Ans: The electromagnetic spectrum shows the significant grouping of electromagnetic waves. The scope of frequencies and frequencies is momentous (striking). 


The division line between certain rundowns is particular, while different classes cover. Microwaves envelop the high-recurrence segment of the radio segment of the electromagnetic range. 


The part of the electromagnetic range discernible to the natural eye is known as the noticeable range. This scope of frequency is explicitly called obvious light. The scope of frequencies that the natural eye can distinguish is from 380 to 700 nanometers.

Q2: Define the Two Types of Electromagnetic Scattering Processes.

Ans:

Inelastic Scattering:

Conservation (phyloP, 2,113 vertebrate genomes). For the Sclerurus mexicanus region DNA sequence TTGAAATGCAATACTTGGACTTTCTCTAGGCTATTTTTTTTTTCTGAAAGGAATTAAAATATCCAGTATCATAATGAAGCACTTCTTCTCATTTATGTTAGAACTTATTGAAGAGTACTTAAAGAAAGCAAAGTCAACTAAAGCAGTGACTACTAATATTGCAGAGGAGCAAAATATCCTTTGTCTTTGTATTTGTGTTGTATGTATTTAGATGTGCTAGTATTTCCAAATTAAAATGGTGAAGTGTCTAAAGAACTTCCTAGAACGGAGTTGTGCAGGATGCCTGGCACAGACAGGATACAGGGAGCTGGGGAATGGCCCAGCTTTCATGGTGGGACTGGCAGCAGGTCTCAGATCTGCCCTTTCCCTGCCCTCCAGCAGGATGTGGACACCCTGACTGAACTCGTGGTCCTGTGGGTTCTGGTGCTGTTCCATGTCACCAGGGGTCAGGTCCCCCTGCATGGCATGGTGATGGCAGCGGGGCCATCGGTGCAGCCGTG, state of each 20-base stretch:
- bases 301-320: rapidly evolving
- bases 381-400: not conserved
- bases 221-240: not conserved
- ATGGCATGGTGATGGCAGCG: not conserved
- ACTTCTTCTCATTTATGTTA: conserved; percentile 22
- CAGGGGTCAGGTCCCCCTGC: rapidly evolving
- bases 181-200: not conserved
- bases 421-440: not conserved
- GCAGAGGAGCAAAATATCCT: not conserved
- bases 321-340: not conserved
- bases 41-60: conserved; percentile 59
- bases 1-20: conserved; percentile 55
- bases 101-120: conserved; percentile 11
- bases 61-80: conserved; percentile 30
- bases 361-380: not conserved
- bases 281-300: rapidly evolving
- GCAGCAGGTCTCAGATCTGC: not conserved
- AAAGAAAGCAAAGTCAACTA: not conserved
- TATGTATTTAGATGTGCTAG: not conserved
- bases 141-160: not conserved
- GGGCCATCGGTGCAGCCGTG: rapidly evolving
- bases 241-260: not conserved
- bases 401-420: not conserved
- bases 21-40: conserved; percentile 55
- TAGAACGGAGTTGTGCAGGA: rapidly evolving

In 1928 C. V. Raman found the interaction in which light was inelastically dissipated and its energy was moved by a sum equivalent to the vibrational energy of a particle or precious stone. Such dissipating is normally called the Raman impact. 


This term has been utilized in a more broad manner, nonetheless, frequently to depict inelastic dispersing of light by turn waves in magnetic crystals, by plasma waves in semiconductors, or by such extraordinary excitations as "rotons," the rudimentary quanta of superfluid helium.


Critical opalescence is a marvel that emerges in the region of a continuous/second-order phase transition, most normally shown in parallel liquid blends, like methanol and cyclohexane. 


Initially detailed by Charles Cagniard de la Tour in 1823 in combinations of alcohol and water, its significance was perceived by Thomas Andrews in 1869 after his tests on the fluid gas progress in carbon dioxide.